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February 18, 2013

HTML 5 Explained……Quickly

HTML 5 is here! It has loads more syntactic features than the previous HTML incarnations, and it can handle video and graphical content without depending upon plugins and application programming interfaces! Isn’t that exciting?

You don’t really care, do you? How, might you ask, will this benefit my design concept, my marketing strategy, or my life in any way? Technical stuff like JavaScript, Flash and CSS might not mean a whole lot to sales and marketing departments, but they do have a significant impact on how a website and/or Web application will be viewed by a consumer base and how efficiently a designer can achieve the look you want for your site.

Now, graphic designers don’t necessarily know about the finer points of coding and semantics – many are primarily concerned with print design and branding. However, having a graphic designer that has experience and expertise in the latest technologies will help you create a unified print/Web identity, as well as keep your site technologically current.

Still not really understanding the significance of HTML 5? Well, don’t worry; we’re here to explain it for you. You’re welcome.

What is HTML, anyway?
HyperText Markup Language. HTML5 is the fifth edition of the program, which was initially designed in the 1980s as code that describes how text is intended to be displayed on a browser, i.e., bold text, italics, paragraph breaks, accent marks, et cetera. When combined with other elements, such as CSS (Cascading Style Sheets) and JavaScript, you basically have the entire language for how a Web page is displayed, including the colors, spacing, layout and the ability to interact. If you’ve ever had to enter text on the back end of your Web page and use a series of initially indecipherable brackets and symbols ( <p>,</p>) in order to format, you’ve used HTML code.

Why is HTML 5 important for the design of my Web page/app?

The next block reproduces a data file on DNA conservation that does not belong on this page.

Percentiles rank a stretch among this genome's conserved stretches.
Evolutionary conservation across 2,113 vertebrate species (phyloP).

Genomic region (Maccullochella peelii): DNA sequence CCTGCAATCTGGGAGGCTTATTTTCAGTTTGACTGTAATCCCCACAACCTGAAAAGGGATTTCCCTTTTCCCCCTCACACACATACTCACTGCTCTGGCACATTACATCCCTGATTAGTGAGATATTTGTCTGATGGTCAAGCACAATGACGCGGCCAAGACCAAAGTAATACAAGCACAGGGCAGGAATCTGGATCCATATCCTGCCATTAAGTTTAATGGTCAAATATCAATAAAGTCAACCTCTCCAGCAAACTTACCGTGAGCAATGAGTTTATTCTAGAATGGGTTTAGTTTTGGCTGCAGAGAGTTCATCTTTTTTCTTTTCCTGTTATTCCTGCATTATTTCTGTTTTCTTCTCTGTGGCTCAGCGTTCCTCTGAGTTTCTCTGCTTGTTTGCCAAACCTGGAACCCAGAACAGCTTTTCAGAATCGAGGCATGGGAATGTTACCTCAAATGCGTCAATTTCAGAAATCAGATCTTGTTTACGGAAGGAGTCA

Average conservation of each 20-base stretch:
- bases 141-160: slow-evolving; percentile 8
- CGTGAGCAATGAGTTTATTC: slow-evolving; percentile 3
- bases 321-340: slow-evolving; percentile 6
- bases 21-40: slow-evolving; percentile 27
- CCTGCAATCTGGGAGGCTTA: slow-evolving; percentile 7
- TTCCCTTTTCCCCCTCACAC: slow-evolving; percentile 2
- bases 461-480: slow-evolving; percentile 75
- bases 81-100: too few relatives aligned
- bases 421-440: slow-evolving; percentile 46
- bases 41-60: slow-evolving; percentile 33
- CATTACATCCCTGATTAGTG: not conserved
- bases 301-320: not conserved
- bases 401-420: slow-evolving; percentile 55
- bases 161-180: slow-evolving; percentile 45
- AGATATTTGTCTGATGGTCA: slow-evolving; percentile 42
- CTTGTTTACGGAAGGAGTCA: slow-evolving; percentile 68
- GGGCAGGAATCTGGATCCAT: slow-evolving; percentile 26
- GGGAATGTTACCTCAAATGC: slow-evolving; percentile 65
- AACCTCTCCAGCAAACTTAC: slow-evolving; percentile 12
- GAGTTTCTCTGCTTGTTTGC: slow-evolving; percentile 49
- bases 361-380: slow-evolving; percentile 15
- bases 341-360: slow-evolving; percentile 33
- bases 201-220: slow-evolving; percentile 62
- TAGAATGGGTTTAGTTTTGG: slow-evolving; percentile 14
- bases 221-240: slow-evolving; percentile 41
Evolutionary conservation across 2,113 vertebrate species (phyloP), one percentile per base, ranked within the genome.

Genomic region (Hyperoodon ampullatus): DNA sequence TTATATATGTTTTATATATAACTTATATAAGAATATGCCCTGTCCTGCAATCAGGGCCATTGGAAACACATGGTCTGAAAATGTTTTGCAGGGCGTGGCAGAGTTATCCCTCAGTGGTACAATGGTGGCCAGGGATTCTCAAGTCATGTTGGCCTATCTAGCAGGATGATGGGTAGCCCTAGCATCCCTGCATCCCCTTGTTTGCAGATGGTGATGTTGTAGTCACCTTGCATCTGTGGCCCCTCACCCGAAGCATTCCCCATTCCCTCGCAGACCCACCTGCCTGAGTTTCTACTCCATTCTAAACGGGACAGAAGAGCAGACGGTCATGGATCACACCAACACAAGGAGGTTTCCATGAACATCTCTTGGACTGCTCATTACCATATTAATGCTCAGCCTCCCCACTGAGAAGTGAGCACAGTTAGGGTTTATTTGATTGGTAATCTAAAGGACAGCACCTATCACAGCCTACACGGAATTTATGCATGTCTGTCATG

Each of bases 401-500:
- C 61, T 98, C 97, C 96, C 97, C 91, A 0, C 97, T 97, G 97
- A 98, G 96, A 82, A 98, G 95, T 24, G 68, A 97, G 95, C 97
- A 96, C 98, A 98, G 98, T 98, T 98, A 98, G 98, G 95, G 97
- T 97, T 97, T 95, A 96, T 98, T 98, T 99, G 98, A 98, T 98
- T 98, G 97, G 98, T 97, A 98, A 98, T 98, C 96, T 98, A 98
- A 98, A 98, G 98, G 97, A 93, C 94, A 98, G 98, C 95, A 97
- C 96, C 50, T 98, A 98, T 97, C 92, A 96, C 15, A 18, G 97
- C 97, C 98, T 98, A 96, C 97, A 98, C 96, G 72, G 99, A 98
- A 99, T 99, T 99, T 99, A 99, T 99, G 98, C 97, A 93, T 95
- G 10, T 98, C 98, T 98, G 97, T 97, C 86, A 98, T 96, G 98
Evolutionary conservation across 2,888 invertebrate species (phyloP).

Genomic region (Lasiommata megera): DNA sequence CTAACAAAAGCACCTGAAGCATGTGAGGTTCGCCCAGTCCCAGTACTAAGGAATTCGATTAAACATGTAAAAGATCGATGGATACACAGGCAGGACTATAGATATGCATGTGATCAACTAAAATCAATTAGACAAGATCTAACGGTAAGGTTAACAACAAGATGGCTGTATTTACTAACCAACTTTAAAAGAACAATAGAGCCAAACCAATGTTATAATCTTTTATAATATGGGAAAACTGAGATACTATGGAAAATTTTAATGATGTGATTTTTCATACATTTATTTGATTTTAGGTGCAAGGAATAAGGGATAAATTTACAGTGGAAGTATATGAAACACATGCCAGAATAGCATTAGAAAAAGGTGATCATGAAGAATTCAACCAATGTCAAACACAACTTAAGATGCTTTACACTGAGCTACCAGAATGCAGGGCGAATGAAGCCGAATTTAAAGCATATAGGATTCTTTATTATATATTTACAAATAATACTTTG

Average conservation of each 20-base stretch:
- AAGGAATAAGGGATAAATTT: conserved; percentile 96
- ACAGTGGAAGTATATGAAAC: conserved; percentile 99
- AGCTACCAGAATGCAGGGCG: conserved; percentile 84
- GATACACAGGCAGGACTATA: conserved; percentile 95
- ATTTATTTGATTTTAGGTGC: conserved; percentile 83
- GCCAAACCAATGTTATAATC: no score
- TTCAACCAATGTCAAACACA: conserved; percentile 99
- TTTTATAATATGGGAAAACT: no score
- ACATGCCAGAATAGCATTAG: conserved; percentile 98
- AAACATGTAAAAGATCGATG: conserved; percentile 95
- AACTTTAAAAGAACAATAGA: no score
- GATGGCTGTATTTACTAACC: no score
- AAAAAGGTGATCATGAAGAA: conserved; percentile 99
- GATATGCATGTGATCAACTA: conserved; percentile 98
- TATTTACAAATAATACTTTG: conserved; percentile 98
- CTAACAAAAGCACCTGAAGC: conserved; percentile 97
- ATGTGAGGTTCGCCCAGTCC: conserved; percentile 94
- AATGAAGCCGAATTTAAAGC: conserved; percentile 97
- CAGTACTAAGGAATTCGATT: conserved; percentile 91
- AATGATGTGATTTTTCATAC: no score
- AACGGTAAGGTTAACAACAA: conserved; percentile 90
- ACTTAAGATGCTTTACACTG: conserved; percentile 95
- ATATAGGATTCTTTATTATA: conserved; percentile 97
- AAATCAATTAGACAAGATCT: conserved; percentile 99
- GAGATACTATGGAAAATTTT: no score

As the Web evolved, and different browsers gained predominance, HTML had to evolve to keep up with increasing sophistication. Now that Web applications are becoming nearly as common as Web pages, support for offline storage has become an issue. HTML 5 has built-ins that handle offline browsing for Web apps.

HTML5 can be integrated with other technologies in order to produce extremely elaborate, 2D or 3D effects, with animation and interactive features that will not have to be supported by plugins. This will enable you to achieve an extremely interesting and visually appealing page that allows users to view it without having to download Flash.

Making the impossible, possible.
A huge benefit is that it uses coding that’s applicable to the design of both websites and applications. Try that with previous versions and you’re going to find yourself in need of five or six other languages to get the same functionality. HTML 5 brings it all under one roof, not needing to integrate things like Flash or Silverlight. Learning a new set of coding can be time-consuming, but ultimately, HTML 5 lessons the learning curve for the new guy, while letting the veteran focus more on creating the actual product rather than Frankensteining various languages together.

Of course, even more significant is HTML 5’s ability to work with mobile. That’s big. Why? Because everything is going mobile. Consider the International Telecommunication Union’s latest report on Internet access, with data compiled for 2011:

  • Fixed broadband connections, like what you have at home or work, increased to just over 600 million globally, up from 530 million the year before. That’s incredible growth, but
  • Mobile broadband subscriptions went up by 40 percent in the same year to just shy of 1.1 billion.

That was 2011. Can you guess how your customers will find you next year?

Bottom Line
If you’re not a programmer, you don’t necessarily have to know all of the finer points of HTML 5, but keeping tabs on new technologies will let you stay ahead of the curve and know how to produce the optimal user experience to maximize revenue. HTML 5 is the latest answer, and we’re sure there will be an HTML 6 down the road, but until that happens, unclutter your website by adopting this better, sleeker way of coding. The opportunities it brings aren’t just for show-and-tell, they translate into real dollars, and that’s something that even your marketing department will care about.

by Kevin Smith
Kevin’s creativity and 15+ years experience, including four of his own successful consumer brands allow him to solve complex problems and create fresh ideas that leave others thinking “I wish I’d done that."

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